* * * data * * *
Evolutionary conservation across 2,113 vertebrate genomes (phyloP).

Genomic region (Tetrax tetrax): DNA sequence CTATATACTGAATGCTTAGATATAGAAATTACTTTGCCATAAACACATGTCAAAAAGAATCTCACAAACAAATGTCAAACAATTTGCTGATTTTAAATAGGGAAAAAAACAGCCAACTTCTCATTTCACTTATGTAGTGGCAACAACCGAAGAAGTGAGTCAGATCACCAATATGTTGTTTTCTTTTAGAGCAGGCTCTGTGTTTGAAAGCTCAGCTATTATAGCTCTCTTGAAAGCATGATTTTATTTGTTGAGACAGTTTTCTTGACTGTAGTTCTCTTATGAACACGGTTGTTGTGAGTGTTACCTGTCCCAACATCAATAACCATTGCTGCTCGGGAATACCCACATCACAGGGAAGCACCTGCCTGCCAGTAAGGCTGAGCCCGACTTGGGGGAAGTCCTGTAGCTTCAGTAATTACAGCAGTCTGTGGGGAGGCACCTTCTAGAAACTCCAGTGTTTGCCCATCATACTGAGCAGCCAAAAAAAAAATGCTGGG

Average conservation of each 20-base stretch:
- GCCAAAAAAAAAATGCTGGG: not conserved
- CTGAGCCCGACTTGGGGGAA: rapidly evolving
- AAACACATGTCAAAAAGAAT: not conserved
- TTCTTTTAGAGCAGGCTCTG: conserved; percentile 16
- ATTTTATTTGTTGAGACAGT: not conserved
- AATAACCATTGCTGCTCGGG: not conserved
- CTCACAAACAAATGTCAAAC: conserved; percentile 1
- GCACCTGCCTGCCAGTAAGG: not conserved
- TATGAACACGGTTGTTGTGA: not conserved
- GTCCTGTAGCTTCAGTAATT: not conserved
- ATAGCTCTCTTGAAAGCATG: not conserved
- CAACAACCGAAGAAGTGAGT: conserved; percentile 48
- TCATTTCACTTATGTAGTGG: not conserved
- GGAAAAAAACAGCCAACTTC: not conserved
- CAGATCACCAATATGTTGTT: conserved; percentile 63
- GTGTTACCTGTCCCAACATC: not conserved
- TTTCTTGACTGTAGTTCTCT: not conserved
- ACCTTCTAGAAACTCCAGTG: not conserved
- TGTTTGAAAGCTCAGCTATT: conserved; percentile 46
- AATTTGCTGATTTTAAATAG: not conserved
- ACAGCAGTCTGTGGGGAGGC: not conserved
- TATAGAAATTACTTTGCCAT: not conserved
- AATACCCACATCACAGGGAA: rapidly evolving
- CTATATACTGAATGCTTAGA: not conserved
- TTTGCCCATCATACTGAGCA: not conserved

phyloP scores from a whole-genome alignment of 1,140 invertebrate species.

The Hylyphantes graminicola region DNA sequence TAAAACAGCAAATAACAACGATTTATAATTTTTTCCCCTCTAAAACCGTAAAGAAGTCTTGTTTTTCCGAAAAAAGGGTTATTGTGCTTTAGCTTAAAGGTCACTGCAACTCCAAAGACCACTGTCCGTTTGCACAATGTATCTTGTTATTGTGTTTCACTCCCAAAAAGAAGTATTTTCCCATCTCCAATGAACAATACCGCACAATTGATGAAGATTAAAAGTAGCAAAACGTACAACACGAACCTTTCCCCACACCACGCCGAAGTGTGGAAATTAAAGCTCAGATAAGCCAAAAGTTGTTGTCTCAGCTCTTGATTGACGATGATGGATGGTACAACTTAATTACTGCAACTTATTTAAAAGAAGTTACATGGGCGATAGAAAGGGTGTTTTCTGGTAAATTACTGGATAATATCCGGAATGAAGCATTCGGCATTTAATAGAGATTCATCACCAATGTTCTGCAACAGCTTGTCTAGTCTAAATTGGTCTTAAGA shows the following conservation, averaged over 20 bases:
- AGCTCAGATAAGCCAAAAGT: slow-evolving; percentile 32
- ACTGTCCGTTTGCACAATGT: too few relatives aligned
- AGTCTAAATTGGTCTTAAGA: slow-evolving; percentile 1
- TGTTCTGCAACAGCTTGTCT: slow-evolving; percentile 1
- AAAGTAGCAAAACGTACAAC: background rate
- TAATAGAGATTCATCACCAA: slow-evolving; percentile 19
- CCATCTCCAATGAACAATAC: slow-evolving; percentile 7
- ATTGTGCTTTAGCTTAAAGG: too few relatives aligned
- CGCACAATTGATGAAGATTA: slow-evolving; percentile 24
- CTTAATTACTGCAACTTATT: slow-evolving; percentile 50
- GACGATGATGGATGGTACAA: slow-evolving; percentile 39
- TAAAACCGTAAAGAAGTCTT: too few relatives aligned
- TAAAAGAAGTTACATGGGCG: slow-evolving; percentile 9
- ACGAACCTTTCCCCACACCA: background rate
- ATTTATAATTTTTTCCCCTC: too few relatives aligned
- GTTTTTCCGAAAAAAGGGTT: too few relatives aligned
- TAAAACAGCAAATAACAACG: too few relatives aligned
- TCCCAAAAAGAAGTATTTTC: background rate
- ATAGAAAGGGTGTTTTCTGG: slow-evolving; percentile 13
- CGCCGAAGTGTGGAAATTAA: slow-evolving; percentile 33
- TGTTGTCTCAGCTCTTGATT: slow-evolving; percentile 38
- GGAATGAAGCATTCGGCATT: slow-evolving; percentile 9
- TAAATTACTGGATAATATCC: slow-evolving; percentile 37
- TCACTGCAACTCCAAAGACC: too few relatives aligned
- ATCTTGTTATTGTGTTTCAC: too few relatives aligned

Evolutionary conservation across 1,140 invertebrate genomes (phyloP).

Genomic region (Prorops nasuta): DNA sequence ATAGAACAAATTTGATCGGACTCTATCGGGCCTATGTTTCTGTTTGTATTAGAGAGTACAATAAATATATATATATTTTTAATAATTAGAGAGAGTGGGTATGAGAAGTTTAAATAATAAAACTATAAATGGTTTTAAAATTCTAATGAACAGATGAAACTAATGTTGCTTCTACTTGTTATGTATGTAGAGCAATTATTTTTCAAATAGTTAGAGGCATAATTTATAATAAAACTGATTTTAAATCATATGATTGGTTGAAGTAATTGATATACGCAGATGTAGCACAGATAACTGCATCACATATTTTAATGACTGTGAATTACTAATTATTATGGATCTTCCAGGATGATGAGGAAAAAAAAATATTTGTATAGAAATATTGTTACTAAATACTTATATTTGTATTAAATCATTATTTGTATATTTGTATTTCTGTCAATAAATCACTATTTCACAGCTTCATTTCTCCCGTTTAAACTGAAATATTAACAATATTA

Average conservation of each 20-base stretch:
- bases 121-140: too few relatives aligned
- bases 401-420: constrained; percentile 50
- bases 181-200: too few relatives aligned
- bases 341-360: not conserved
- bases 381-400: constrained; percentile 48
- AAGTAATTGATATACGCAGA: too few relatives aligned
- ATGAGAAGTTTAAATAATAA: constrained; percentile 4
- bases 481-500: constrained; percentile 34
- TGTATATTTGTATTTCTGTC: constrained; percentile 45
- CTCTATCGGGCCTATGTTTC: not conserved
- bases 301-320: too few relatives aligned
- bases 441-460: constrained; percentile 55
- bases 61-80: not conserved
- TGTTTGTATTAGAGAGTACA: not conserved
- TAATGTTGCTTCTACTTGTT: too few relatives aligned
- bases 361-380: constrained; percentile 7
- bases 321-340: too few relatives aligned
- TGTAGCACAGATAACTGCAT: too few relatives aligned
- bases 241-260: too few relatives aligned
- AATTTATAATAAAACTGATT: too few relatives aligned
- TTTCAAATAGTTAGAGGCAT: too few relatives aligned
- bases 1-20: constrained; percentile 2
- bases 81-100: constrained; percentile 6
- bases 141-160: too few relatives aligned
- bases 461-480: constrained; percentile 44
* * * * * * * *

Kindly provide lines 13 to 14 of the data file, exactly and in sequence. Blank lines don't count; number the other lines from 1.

- GTCCTGTAGCTTCAGTAATT: not conserved
- ATAGCTCTCTTGAAAGCATG: not conserved